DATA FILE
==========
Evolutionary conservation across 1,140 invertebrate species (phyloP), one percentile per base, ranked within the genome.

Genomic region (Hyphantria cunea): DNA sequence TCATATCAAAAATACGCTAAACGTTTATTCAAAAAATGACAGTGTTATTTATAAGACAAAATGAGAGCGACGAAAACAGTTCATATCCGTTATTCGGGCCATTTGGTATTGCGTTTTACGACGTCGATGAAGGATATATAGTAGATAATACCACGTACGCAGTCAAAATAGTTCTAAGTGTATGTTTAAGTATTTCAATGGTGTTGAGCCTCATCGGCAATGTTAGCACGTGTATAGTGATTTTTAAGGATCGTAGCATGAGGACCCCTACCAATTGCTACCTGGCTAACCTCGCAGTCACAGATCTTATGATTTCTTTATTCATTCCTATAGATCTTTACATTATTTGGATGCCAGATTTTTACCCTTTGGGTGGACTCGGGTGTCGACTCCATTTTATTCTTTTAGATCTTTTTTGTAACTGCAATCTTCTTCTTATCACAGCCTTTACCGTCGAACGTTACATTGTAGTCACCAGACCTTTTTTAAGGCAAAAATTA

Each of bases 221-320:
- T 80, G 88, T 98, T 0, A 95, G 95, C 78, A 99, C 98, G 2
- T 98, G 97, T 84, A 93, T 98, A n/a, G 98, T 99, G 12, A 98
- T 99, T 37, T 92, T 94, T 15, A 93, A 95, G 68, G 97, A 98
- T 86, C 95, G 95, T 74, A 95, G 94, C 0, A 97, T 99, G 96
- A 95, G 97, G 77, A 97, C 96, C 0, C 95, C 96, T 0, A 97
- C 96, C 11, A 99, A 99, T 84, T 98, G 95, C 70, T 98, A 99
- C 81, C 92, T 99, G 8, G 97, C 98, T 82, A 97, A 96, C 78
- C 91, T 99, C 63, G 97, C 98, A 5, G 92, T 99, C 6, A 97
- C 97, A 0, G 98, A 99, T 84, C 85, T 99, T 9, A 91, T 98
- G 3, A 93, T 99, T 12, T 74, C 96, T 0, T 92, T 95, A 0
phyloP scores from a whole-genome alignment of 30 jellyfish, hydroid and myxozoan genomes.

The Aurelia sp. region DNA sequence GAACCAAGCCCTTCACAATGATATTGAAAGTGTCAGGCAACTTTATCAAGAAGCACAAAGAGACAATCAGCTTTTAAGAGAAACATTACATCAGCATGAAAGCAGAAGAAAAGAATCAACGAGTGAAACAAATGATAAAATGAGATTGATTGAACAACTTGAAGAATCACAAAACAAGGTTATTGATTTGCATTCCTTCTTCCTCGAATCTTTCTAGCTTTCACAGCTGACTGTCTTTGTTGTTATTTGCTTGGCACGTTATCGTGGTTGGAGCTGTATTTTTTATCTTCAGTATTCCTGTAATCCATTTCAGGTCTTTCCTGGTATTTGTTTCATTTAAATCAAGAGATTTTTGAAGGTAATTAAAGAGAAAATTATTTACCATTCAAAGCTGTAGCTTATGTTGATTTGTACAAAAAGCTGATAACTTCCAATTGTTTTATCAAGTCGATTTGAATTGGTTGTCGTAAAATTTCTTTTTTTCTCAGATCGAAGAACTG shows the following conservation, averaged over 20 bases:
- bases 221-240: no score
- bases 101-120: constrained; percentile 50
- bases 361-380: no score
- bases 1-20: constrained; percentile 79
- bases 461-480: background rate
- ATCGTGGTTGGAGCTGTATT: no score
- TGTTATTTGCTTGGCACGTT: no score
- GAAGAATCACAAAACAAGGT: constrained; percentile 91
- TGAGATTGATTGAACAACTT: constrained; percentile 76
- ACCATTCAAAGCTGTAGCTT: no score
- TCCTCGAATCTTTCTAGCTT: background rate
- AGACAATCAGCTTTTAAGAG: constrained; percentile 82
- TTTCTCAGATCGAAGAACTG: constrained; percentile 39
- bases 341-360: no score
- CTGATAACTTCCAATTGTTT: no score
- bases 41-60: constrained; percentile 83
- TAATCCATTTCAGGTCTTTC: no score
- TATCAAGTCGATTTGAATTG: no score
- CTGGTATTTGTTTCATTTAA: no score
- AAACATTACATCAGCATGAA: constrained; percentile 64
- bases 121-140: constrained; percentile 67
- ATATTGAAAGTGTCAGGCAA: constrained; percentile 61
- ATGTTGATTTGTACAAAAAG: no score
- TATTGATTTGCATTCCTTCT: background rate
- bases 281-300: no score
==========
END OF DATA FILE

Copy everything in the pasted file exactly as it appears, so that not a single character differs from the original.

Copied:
Evolutionary conservation across 1,140 invertebrate species (phyloP), one percentile per base, ranked within the genome.

Genomic region (Hyphantria cunea): DNA sequence TCATATCAAAAATACGCTAAACGTTTATTCAAAAAATGACAGTGTTATTTATAAGACAAAATGAGAGCGACGAAAACAGTTCATATCCGTTATTCGGGCCATTTGGTATTGCGTTTTACGACGTCGATGAAGGATATATAGTAGATAATACCACGTACGCAGTCAAAATAGTTCTAAGTGTATGTTTAAGTATTTCAATGGTGTTGAGCCTCATCGGCAATGTTAGCACGTGTATAGTGATTTTTAAGGATCGTAGCATGAGGACCCCTACCAATTGCTACCTGGCTAACCTCGCAGTCACAGATCTTATGATTTCTTTATTCATTCCTATAGATCTTTACATTATTTGGATGCCAGATTTTTACCCTTTGGGTGGACTCGGGTGTCGACTCCATTTTATTCTTTTAGATCTTTTTTGTAACTGCAATCTTCTTCTTATCACAGCCTTTACCGTCGAACGTTACATTGTAGTCACCAGACCTTTTTTAAGGCAAAAATTA

Each of bases 221-320:
- T 80, G 88, T 98, T 0, A 95, G 95, C 78, A 99, C 98, G 2
- T 98, G 97, T 84, A 93, T 98, A n/a, G 98, T 99, G 12, A 98
- T 99, T 37, T 92, T 94, T 15, A 93, A 95, G 68, G 97, A 98
- T 86, C 95, G 95, T 74, A 95, G 94, C 0, A 97, T 99, G 96
- A 95, G 97, G 77, A 97, C 96, C 0, C 95, C 96, T 0, A 97
- C 96, C 11, A 99, A 99, T 84, T 98, G 95, C 70, T 98, A 99
- C 81, C 92, T 99, G 8, G 97, C 98, T 82, A 97, A 96, C 78
- C 91, T 99, C 63, G 97, C 98, A 5, G 92, T 99, C 6, A 97
- C 97, A 0, G 98, A 99, T 84, C 85, T 99, T 9, A 91, T 98
- G 3, A 93, T 99, T 12, T 74, C 96, T 0, T 92, T 95, A 0
phyloP scores from a whole-genome alignment of 30 jellyfish, hydroid and myxozoan genomes.

The Aurelia sp. region DNA sequence GAACCAAGCCCTTCACAATGATATTGAAAGTGTCAGGCAACTTTATCAAGAAGCACAAAGAGACAATCAGCTTTTAAGAGAAACATTACATCAGCATGAAAGCAGAAGAAAAGAATCAACGAGTGAAACAAATGATAAAATGAGATTGATTGAACAACTTGAAGAATCACAAAACAAGGTTATTGATTTGCATTCCTTCTTCCTCGAATCTTTCTAGCTTTCACAGCTGACTGTCTTTGTTGTTATTTGCTTGGCACGTTATCGTGGTTGGAGCTGTATTTTTTATCTTCAGTATTCCTGTAATCCATTTCAGGTCTTTCCTGGTATTTGTTTCATTTAAATCAAGAGATTTTTGAAGGTAATTAAAGAGAAAATTATTTACCATTCAAAGCTGTAGCTTATGTTGATTTGTACAAAAAGCTGATAACTTCCAATTGTTTTATCAAGTCGATTTGAATTGGTTGTCGTAAAATTTCTTTTTTTCTCAGATCGAAGAACTG shows the following conservation, averaged over 20 bases:
- bases 221-240: no score
- bases 101-120: constrained; percentile 50
- bases 361-380: no score
- bases 1-20: constrained; percentile 79
- bases 461-480: background rate
- ATCGTGGTTGGAGCTGTATT: no score
- TGTTATTTGCTTGGCACGTT: no score
- GAAGAATCACAAAACAAGGT: constrained; percentile 91
- TGAGATTGATTGAACAACTT: constrained; percentile 76
- ACCATTCAAAGCTGTAGCTT: no score
- TCCTCGAATCTTTCTAGCTT: background rate
- AGACAATCAGCTTTTAAGAG: constrained; percentile 82
- TTTCTCAGATCGAAGAACTG: constrained; percentile 39
- bases 341-360: no score
- CTGATAACTTCCAATTGTTT: no score
- bases 41-60: constrained; percentile 83
- TAATCCATTTCAGGTCTTTC: no score
- TATCAAGTCGATTTGAATTG: no score
- CTGGTATTTGTTTCATTTAA: no score
- AAACATTACATCAGCATGAA: constrained; percentile 64
- bases 121-140: constrained; percentile 67
- ATATTGAAAGTGTCAGGCAA: constrained; percentile 61
- ATGTTGATTTGTACAAAAAG: no score
- TATTGATTTGCATTCCTTCT: background rate
- bases 281-300: no score